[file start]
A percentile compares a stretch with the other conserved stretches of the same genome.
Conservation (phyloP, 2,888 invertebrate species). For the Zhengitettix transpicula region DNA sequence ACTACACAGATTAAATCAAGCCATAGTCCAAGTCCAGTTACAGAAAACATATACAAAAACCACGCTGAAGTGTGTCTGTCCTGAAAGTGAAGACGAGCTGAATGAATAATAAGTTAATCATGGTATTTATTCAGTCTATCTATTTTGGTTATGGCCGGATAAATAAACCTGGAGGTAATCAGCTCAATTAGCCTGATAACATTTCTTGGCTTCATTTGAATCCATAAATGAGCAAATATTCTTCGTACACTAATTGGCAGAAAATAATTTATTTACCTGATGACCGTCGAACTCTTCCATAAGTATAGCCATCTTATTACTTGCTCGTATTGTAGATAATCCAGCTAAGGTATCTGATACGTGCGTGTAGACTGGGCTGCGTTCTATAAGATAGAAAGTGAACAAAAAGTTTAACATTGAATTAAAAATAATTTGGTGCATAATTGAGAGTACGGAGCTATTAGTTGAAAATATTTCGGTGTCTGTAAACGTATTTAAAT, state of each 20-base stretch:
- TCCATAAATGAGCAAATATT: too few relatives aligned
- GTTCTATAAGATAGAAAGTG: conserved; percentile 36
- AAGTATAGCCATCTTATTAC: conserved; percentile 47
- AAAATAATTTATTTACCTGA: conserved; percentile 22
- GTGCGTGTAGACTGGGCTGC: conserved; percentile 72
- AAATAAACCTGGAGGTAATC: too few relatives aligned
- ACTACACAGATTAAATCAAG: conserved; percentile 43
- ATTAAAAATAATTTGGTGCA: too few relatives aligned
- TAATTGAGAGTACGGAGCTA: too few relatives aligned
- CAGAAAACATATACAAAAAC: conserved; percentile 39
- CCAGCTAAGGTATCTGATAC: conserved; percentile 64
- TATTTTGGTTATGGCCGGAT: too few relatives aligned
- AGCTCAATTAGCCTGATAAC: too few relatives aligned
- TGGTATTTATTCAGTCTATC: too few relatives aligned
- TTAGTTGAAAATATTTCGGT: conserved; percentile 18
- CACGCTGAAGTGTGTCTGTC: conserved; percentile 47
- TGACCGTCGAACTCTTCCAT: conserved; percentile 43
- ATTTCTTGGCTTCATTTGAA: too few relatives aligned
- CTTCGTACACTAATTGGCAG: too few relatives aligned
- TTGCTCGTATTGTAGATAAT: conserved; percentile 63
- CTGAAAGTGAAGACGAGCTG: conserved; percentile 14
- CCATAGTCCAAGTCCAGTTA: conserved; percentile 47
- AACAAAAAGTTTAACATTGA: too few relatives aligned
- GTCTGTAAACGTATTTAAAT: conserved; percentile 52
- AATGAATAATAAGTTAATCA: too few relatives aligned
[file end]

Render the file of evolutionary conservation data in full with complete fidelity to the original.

A percentile compares a stretch with the other conserved stretches of the same genome.
Conservation (phyloP, 2,888 invertebrate species). For the Zhengitettix transpicula region DNA sequence ACTACACAGATTAAATCAAGCCATAGTCCAAGTCCAGTTACAGAAAACATATACAAAAACCACGCTGAAGTGTGTCTGTCCTGAAAGTGAAGACGAGCTGAATGAATAATAAGTTAATCATGGTATTTATTCAGTCTATCTATTTTGGTTATGGCCGGATAAATAAACCTGGAGGTAATCAGCTCAATTAGCCTGATAACATTTCTTGGCTTCATTTGAATCCATAAATGAGCAAATATTCTTCGTACACTAATTGGCAGAAAATAATTTATTTACCTGATGACCGTCGAACTCTTCCATAAGTATAGCCATCTTATTACTTGCTCGTATTGTAGATAATCCAGCTAAGGTATCTGATACGTGCGTGTAGACTGGGCTGCGTTCTATAAGATAGAAAGTGAACAAAAAGTTTAACATTGAATTAAAAATAATTTGGTGCATAATTGAGAGTACGGAGCTATTAGTTGAAAATATTTCGGTGTCTGTAAACGTATTTAAAT, state of each 20-base stretch:
- TCCATAAATGAGCAAATATT: too few relatives aligned
- GTTCTATAAGATAGAAAGTG: conserved; percentile 36
- AAGTATAGCCATCTTATTAC: conserved; percentile 47
- AAAATAATTTATTTACCTGA: conserved; percentile 22
- GTGCGTGTAGACTGGGCTGC: conserved; percentile 72
- AAATAAACCTGGAGGTAATC: too few relatives aligned
- ACTACACAGATTAAATCAAG: conserved; percentile 43
- ATTAAAAATAATTTGGTGCA: too few relatives aligned
- TAATTGAGAGTACGGAGCTA: too few relatives aligned
- CAGAAAACATATACAAAAAC: conserved; percentile 39
- CCAGCTAAGGTATCTGATAC: conserved; percentile 64
- TATTTTGGTTATGGCCGGAT: too few relatives aligned
- AGCTCAATTAGCCTGATAAC: too few relatives aligned
- TGGTATTTATTCAGTCTATC: too few relatives aligned
- TTAGTTGAAAATATTTCGGT: conserved; percentile 18
- CACGCTGAAGTGTGTCTGTC: conserved; percentile 47
- TGACCGTCGAACTCTTCCAT: conserved; percentile 43
- ATTTCTTGGCTTCATTTGAA: too few relatives aligned
- CTTCGTACACTAATTGGCAG: too few relatives aligned
- TTGCTCGTATTGTAGATAAT: conserved; percentile 63
- CTGAAAGTGAAGACGAGCTG: conserved; percentile 14
- CCATAGTCCAAGTCCAGTTA: conserved; percentile 47
- AACAAAAAGTTTAACATTGA: too few relatives aligned
- GTCTGTAAACGTATTTAAAT: conserved; percentile 52
- AATGAATAATAAGTTAATCA: too few relatives aligned